At p. 43----45, and at p. 54, 55, Mr. Mills attacks some particulars, advanced in Mr. Miller's account of making WINE, as given in his Gardener's Dictionary, in a very ungenteel, not to say illiberal, manner ; considering the great obligations he himself owes, in all his preceding volumes, to that (in genera!) very judicious and instructive work. So that even supposing what he here objects to Mr. Miller, to have some just foundation, yet we must be of opinion, that he certainly ought (all things considered) to have expressed his censure in terms not so harsh, as those he has really made use of. Let any impartial reader consult the pages referred to above, and judge whether our opinion, in this particular, be well founded, or not.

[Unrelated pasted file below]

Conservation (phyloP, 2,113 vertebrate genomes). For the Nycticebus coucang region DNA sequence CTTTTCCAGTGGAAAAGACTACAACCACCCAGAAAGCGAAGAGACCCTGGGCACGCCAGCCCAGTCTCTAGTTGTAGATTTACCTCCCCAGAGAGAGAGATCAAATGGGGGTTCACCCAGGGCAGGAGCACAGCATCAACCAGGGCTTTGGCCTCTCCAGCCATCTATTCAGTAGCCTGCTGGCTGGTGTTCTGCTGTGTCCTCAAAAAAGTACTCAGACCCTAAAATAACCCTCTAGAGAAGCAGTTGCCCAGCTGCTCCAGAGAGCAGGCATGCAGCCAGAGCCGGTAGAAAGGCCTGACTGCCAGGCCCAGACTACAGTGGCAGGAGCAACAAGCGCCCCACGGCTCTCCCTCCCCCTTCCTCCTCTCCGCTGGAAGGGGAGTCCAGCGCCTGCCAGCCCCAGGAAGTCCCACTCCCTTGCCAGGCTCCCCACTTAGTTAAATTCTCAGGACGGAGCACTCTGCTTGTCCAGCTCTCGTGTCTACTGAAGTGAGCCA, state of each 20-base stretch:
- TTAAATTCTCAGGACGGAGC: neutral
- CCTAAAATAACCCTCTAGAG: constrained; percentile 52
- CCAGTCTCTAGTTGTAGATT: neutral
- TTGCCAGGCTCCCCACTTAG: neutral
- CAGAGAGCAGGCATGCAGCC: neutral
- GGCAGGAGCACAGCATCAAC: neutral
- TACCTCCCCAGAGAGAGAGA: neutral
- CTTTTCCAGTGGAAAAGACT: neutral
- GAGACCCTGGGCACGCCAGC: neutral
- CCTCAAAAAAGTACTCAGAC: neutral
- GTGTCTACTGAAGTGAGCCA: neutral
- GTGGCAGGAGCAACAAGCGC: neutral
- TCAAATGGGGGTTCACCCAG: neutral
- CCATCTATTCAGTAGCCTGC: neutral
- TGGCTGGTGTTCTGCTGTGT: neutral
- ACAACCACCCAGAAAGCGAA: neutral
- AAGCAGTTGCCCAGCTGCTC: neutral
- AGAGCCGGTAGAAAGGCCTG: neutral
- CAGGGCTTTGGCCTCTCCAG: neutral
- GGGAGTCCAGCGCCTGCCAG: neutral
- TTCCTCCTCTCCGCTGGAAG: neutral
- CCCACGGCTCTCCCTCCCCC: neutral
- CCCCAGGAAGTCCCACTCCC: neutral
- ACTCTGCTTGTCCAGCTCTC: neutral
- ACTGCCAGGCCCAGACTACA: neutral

The colour of Wine, Mr. Mills says, is frequently artificial. He adds, Wine may be naturally of a pale dilute red; but a deep red is almost always the effect of artificial additions, as of the red-woods, elder-berries, bilberries, &c. In France, no fecret is made of these practices, the colouring matters being pux blicly thrown out after they have been used. Turbid wines are
fined by a mixture of whites and shells of eggs, powdered alabaster, and ifinglafs. The use of the shells and alabaster is to correct any small degree of acidity that the wine may have contracted.'